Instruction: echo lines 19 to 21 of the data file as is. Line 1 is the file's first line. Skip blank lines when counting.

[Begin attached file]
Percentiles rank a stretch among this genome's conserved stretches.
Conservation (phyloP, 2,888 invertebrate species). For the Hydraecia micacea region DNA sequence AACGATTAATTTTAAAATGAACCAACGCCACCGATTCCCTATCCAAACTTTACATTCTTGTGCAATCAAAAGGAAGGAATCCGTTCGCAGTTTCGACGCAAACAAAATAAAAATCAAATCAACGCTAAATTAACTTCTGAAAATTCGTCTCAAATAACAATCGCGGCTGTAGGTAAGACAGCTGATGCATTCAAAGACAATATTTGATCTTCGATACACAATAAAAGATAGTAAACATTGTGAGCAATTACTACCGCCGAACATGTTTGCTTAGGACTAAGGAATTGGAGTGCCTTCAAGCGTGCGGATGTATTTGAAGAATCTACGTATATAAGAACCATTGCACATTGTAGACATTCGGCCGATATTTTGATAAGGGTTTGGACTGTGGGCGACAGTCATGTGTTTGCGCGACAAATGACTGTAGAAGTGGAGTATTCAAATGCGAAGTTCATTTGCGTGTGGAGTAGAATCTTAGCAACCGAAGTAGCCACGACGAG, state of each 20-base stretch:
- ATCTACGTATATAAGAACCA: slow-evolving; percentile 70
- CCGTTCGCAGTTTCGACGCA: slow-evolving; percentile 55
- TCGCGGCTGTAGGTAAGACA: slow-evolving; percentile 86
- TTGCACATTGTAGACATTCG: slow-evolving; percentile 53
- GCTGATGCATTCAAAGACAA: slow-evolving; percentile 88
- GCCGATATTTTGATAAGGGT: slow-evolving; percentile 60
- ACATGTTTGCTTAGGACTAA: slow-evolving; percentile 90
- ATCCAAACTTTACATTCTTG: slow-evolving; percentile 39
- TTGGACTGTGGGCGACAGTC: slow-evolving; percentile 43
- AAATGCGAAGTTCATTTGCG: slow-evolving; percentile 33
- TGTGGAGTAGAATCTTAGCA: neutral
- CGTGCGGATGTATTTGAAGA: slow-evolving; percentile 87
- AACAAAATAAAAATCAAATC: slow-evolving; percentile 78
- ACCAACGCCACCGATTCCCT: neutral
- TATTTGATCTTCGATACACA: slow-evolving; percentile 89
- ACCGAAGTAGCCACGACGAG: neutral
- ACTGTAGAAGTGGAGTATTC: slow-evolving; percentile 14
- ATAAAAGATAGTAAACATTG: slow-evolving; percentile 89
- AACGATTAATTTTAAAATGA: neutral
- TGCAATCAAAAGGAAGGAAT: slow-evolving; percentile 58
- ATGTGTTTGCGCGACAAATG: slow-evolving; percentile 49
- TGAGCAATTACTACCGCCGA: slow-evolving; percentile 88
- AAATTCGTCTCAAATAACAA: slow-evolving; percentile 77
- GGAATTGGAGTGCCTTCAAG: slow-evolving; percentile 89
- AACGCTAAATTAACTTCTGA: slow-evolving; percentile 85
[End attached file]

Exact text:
- ACTGTAGAAGTGGAGTATTC: slow-evolving; percentile 14
- ATAAAAGATAGTAAACATTG: slow-evolving; percentile 89
- AACGATTAATTTTAAAATGA: neutral